Beside picturesque Lake Pátzcuaro in the state of Michoacán, Mexico lies the ancient Purepecha capital, Tzintzuntzan, and the tiered, rounded pyramids, known as yácatas. The Purepecha (or Phurépecha) people, formerly called the "Tarascan" people by the Spanish conquistadors, once ruled an empire in the Central-West of Mexico and were the main rival of the Aztecs.In their native language Purepecha means “the people."The Purepecha language is unique because it has no connections with any other living languages.The culture is known for their knowledge in metallurgy and its skilled workers of gold, silver, and copper. Many metal objects were created for ceremonies such as small bells, pendants, rings, and earrings while others were directed for utilitarian purposes such as needles and axe monies.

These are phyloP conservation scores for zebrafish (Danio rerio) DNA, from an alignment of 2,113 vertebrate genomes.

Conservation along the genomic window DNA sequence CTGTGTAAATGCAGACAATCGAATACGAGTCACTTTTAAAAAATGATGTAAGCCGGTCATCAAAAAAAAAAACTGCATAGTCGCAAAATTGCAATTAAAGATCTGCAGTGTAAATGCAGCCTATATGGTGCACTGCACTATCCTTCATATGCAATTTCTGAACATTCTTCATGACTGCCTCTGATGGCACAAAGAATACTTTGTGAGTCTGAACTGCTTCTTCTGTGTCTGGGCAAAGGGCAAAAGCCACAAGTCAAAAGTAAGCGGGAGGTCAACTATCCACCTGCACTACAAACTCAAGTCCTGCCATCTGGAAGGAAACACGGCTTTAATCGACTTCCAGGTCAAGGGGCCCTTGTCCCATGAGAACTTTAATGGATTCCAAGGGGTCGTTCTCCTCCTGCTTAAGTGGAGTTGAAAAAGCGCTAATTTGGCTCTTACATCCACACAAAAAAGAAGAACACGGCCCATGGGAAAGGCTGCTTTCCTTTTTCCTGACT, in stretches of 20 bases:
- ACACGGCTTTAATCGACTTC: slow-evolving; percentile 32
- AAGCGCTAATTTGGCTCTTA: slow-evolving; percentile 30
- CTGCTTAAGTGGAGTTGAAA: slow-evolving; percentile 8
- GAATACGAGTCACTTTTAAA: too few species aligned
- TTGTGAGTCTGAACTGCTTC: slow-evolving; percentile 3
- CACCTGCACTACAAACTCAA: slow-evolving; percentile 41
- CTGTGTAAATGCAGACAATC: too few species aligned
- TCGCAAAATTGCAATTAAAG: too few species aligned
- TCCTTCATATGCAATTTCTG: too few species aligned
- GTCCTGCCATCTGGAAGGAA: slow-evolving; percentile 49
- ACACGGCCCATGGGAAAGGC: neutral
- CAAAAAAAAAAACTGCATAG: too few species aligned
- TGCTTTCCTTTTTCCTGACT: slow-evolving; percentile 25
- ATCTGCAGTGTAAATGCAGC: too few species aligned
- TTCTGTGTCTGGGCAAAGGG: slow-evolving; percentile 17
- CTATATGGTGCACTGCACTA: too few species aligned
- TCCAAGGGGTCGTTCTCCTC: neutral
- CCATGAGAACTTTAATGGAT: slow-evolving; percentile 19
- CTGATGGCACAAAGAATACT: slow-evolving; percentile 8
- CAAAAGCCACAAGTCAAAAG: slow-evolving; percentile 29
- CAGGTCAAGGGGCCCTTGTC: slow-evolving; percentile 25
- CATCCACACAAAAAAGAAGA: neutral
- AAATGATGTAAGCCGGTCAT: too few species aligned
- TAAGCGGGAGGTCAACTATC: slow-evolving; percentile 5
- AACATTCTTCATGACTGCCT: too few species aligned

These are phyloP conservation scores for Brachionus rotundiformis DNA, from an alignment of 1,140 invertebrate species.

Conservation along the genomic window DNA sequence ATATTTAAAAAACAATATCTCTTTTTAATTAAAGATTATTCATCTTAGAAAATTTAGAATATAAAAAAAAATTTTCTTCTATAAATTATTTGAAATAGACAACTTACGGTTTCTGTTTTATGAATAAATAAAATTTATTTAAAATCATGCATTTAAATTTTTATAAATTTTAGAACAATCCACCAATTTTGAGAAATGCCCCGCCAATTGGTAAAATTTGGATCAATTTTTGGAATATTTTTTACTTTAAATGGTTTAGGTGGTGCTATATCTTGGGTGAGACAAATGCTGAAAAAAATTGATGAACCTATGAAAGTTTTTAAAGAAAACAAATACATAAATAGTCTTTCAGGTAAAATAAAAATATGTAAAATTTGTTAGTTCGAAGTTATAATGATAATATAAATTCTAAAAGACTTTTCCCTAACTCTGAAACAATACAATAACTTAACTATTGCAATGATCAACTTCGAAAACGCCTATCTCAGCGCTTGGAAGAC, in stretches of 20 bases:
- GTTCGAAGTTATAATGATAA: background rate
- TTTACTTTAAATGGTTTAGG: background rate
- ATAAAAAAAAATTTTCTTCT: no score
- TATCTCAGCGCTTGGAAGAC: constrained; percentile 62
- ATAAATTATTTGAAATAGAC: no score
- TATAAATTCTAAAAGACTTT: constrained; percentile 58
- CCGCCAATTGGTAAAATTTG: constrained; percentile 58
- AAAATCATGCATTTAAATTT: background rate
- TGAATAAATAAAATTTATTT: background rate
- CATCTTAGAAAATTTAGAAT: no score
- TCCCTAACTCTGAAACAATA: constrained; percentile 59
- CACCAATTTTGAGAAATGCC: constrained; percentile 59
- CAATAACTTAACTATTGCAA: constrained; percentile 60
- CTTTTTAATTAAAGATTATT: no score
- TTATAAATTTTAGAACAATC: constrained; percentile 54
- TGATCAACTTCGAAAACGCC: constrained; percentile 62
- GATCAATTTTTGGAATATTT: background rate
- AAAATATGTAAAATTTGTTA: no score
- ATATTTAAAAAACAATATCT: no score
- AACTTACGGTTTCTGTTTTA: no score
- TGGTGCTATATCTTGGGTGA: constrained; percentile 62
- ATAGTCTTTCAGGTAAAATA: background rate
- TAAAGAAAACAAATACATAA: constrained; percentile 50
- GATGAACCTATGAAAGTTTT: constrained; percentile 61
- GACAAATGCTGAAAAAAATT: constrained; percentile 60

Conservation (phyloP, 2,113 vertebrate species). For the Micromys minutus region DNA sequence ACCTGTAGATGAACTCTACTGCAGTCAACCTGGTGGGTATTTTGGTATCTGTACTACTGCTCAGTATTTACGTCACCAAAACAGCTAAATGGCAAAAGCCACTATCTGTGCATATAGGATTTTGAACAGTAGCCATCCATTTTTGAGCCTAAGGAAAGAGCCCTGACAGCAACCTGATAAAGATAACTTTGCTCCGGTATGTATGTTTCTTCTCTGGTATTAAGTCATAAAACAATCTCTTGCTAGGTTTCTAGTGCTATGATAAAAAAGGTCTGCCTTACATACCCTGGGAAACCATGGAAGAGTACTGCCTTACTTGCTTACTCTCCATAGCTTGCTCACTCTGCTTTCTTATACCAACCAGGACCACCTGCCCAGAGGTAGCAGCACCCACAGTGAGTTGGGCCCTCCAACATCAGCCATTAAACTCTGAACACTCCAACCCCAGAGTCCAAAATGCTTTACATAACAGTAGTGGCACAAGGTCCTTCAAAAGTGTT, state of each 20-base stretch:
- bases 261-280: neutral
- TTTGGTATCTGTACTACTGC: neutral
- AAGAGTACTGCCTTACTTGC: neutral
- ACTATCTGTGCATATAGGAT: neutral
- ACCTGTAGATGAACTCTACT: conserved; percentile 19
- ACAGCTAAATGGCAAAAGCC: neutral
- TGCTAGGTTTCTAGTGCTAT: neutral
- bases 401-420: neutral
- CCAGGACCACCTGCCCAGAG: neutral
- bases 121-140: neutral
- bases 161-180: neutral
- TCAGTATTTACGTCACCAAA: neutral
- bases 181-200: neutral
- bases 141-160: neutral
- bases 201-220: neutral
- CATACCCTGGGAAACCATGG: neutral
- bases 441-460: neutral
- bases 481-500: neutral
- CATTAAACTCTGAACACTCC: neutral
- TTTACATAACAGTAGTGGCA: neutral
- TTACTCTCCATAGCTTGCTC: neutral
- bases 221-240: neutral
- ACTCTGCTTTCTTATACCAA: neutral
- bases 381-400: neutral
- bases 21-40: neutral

The long, slender, reddish terracotta pipe in the Bowers Museum collection evokes the importance of tobacco in the Purepecha Empire and points to the preeminence of pipes before the arrival of the Spanish. Interestingly, tobacco use was prevalent in the Americas, likely due to the endemic nature of the plant and the addictive quality of nicotine.A striking commonality among pre-Columbian Americans was the high esteem placed on tobacco. Pre-Columbian North Americans held tobacco as a central component in religious and social rituals.In Purepecha culture, tobacco was mixed with other herbs for medicinal and ceremonial purposes and theuse of tobacco and pipe limited to aristocracy and religious officials.
The use of the name Tarascan is a slight very derogatory to the people. Our people are Purepecha... nothing else
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